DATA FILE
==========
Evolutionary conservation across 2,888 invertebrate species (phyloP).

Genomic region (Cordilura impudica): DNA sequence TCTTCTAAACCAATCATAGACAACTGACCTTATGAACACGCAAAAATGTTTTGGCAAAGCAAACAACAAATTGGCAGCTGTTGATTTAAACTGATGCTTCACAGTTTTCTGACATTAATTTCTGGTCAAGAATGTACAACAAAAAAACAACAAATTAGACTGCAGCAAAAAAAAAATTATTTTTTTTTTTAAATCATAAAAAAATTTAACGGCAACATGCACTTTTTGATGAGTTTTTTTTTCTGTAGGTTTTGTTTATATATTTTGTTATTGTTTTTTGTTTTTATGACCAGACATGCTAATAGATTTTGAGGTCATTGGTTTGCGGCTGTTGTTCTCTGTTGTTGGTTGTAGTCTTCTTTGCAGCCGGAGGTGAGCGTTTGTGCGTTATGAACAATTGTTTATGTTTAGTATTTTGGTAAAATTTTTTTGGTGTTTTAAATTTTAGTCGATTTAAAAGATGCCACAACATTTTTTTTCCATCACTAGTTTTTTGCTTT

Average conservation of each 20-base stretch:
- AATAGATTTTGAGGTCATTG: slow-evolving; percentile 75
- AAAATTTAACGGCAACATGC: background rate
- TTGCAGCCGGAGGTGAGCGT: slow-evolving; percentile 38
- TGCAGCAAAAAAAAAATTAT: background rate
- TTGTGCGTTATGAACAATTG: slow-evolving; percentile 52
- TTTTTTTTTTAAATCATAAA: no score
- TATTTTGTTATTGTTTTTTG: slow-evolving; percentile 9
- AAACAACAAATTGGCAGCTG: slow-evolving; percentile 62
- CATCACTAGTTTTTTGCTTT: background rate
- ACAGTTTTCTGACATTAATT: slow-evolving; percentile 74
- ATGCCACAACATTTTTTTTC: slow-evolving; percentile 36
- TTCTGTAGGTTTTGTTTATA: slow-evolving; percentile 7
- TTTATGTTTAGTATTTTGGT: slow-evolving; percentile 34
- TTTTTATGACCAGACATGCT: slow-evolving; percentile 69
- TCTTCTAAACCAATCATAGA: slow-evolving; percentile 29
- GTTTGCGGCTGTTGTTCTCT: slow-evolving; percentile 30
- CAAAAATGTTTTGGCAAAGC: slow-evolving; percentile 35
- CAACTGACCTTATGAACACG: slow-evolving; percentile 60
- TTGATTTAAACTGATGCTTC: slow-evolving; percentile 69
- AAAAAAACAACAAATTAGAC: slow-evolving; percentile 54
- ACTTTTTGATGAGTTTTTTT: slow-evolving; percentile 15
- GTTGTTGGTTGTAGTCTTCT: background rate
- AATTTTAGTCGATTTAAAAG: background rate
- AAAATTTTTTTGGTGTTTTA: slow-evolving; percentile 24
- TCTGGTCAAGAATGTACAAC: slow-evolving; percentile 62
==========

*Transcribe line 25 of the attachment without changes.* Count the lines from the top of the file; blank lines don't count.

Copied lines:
- GTTGTTGGTTGTAGTCTTCT: background rate